Healthcare News & Insights

ACOs: What to do and what not to do

People in the healthcare industry hear a lot about accountable care organizations. ACOs create incentives for healthcare providers to work together to treat an individual patient across care settings – including hospitals. And Medicare’s Shared Savings Program will reward ACOs that lower growth in healthcare costs while meeting performance standards on quality of care and putting patients first. 

MedicalTeamWhen an ACO is successful in delivering high-quality care at a more affordable cost, the ACO shares in the savings it achieves for the Medicare program.

3 Keys

If your facility is planning on becoming part of an ACO, here are some useful tips from Judy Rich, CEO of Tucson Medical Center, which is part of Arizona Connect Care, one of the 27 original CMS Medicare Shared Saving Program (MSSP) participants.

  • Share the big picture — While you may be able to see the pot of gold at the end of the ACO rainbow, not all hospital leaders can.  Rich had to share with her board and physicians how the facility was going to survive on less-invasive procedures  and shorter hospital stays. What you have to get across to them, she explained in Becker’s Hospital Review,  is patients will want to be treated at hospitals that provide efficient/quality care. Plus, in the MSSP, the hospitals that have the data showing they cut costs and improved patient care get bonus payments. Leaders have to be able to look past everything else to see the pot of gold at the end — healthier patients and a better healthcare system for everyone.
  • Don’t go it alone, partner up — Positive and constructive relationships are essential to the survival of ACOs. That includes relationships among physician partners, technology partners and patients. All physician partners involved in the ACO need to be committed to providing quality long-term care at a reduced cost, which takes a desire to change health care. Arizona Connected Care partnered up with Optum, a health service business, that helped the ACO organize how it would share patient data and organize information technology among the organization’s partners. Building partnerships with patients is key.  ACOs that get patients to be personally accountable and engage in their continuum of care are much more likely to be successful.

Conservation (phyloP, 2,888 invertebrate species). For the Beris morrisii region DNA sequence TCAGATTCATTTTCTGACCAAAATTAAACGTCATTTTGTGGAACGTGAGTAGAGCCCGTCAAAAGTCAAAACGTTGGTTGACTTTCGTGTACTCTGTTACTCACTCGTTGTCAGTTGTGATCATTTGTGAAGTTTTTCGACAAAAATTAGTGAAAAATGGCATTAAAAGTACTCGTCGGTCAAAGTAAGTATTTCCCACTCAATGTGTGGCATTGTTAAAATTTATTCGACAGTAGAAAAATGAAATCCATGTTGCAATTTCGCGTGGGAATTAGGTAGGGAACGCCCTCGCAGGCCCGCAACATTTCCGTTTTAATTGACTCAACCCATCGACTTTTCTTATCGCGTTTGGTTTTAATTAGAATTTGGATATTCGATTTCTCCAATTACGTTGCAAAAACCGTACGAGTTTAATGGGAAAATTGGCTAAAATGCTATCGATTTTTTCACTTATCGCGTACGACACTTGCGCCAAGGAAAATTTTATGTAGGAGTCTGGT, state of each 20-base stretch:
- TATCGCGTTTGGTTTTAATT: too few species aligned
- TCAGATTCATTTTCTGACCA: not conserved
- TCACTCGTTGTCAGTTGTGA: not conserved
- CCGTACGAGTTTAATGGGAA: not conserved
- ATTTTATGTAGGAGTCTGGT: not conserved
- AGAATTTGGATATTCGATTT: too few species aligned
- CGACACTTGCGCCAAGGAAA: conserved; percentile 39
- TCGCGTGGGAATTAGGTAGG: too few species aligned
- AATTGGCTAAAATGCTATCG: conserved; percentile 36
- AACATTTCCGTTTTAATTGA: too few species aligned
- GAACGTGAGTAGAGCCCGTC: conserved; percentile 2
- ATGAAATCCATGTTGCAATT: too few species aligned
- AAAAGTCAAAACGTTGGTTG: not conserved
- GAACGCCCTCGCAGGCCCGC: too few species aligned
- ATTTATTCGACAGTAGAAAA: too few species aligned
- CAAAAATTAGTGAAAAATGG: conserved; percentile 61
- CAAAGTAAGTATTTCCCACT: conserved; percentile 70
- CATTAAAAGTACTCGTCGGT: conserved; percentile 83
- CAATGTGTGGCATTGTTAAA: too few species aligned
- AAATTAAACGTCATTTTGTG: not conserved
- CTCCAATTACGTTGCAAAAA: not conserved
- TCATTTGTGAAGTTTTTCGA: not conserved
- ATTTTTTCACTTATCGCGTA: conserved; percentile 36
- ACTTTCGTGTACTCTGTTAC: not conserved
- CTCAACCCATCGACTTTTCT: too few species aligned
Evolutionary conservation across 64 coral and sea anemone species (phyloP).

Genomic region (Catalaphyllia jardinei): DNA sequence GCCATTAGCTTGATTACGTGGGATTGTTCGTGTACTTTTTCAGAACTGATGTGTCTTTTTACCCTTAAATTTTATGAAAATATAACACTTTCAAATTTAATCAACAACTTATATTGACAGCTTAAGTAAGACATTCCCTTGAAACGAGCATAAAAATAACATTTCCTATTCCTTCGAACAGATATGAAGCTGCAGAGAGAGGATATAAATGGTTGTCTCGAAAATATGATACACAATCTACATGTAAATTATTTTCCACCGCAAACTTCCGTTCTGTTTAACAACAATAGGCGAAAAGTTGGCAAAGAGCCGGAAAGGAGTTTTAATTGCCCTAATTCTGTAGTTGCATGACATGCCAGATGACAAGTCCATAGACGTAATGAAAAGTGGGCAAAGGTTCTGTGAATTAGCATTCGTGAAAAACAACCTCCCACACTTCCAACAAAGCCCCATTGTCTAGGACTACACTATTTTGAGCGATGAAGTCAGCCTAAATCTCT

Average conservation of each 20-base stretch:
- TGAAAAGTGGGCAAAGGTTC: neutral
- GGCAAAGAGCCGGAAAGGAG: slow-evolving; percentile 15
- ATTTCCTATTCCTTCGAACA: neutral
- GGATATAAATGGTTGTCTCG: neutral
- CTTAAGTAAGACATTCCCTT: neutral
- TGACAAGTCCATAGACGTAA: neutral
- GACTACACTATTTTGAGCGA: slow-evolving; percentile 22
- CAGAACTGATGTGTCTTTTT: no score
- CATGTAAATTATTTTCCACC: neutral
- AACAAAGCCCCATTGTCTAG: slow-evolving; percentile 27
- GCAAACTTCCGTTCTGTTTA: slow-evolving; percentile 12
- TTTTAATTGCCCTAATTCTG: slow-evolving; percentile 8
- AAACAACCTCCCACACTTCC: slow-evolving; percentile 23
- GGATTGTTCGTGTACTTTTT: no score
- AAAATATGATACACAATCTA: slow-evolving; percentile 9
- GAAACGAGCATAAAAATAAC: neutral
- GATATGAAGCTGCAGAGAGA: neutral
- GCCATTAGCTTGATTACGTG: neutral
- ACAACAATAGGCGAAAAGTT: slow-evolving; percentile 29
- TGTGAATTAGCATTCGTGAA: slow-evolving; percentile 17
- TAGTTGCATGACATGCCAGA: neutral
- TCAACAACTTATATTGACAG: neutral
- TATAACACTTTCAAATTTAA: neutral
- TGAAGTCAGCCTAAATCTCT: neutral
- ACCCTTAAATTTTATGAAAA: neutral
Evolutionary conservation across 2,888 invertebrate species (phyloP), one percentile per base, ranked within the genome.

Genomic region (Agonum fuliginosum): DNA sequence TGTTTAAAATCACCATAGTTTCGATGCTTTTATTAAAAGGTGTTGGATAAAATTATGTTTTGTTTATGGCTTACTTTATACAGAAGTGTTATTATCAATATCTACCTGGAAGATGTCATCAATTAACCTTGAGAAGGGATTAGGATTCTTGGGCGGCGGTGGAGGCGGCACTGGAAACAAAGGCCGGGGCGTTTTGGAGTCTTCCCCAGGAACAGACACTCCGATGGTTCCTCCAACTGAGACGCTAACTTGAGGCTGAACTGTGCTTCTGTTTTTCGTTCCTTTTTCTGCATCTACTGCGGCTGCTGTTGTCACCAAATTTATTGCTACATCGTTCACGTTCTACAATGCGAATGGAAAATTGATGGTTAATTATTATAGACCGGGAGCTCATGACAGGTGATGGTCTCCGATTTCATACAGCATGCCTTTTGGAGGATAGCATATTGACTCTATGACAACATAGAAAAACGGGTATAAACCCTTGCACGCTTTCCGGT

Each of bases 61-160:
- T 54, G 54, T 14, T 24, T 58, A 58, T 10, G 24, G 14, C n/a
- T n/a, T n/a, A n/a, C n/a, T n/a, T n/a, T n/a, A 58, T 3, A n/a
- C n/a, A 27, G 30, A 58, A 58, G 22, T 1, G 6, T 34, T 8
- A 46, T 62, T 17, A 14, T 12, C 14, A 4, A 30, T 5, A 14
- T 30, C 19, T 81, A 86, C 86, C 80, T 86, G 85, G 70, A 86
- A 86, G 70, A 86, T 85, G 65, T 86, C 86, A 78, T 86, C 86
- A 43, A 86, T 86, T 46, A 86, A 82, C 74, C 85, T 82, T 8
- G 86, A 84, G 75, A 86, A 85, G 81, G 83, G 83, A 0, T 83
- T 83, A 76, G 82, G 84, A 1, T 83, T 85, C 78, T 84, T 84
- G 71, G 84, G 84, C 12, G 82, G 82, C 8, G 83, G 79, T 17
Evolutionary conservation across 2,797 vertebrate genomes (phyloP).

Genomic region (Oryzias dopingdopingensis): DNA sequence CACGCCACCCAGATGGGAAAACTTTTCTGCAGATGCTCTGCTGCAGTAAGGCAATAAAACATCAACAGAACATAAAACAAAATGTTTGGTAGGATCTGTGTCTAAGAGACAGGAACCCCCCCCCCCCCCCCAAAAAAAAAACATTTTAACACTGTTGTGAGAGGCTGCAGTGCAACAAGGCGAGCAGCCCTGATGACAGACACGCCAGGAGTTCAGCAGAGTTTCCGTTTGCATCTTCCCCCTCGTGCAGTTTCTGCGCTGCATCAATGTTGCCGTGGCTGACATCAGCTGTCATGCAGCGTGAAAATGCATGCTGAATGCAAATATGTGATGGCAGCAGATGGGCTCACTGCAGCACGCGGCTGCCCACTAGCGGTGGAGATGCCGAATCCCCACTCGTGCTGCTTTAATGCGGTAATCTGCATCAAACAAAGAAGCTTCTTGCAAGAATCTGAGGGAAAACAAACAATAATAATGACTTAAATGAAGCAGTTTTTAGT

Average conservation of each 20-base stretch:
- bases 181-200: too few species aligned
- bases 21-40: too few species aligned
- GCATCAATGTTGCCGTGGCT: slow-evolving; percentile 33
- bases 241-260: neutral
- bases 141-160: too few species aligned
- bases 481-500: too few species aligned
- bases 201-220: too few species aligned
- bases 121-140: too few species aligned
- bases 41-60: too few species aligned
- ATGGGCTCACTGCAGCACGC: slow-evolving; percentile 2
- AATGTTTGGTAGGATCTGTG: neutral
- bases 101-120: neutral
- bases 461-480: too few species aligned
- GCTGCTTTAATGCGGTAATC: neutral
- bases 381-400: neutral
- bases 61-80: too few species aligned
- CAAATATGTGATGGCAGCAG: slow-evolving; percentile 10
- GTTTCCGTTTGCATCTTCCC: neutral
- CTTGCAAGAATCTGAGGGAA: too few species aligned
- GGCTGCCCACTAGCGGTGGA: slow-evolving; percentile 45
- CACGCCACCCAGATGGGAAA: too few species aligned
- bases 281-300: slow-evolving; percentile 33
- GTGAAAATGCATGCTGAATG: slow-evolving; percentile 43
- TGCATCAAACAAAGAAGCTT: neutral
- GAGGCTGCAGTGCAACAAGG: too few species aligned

• Align with community health needs — Arizona Connected Care’s community is very diverse and has large student, military (active and veterans) and Hispanic populations, among other groups. Before it formed the ACO, the hospital studied its community and looked for trends within its population so it could create integrated care models specific to the people in its community.

3 Pitfalls

Becoming part of an ACO is no easy undertaking. It is a long and involved process that takes a lot of preparation and work. The last thing hospitals want to do is make a mistake that could submarine the process. Here are three pitfalls hospitals need to avoid at all costs:

  • Failure to make technology a high priority — A major part of an ACO is providing outcome data to prove the organization is making patients better faster and for less money. If you don’t have the proper technology to share and exchange data at the point of care that proves outcomes, your ACO won’t be successful.
    However, even the best system won’t be worth anything if the physicians in the ACO don’t know how to properly input the data. So make sure your physicians get the training they need to input the data properly.
  • Making the hospital the center of care — The center of care in an ACO should be the patient, not the hospital. And everyone involved in the ACO has to be on board with that concept. Rich says that while a hospital must be efficient at gathering and entering patient data, the data can’t be the focus. It is a means to an end, which is patient care.
  • Excluding payors — Many payors and providers have an adversarial relationship and, therefore, don’t share well. But in order for an ACO to be successful, a new way of thinking — having payors as partners not enemies — has to be instilled. Payors know a lot about risk management and have a lot of data on the subject. Sharing information can only help an ACO. Everyone involved in an ACO has something positive to share.

For more pitfalls, click here.


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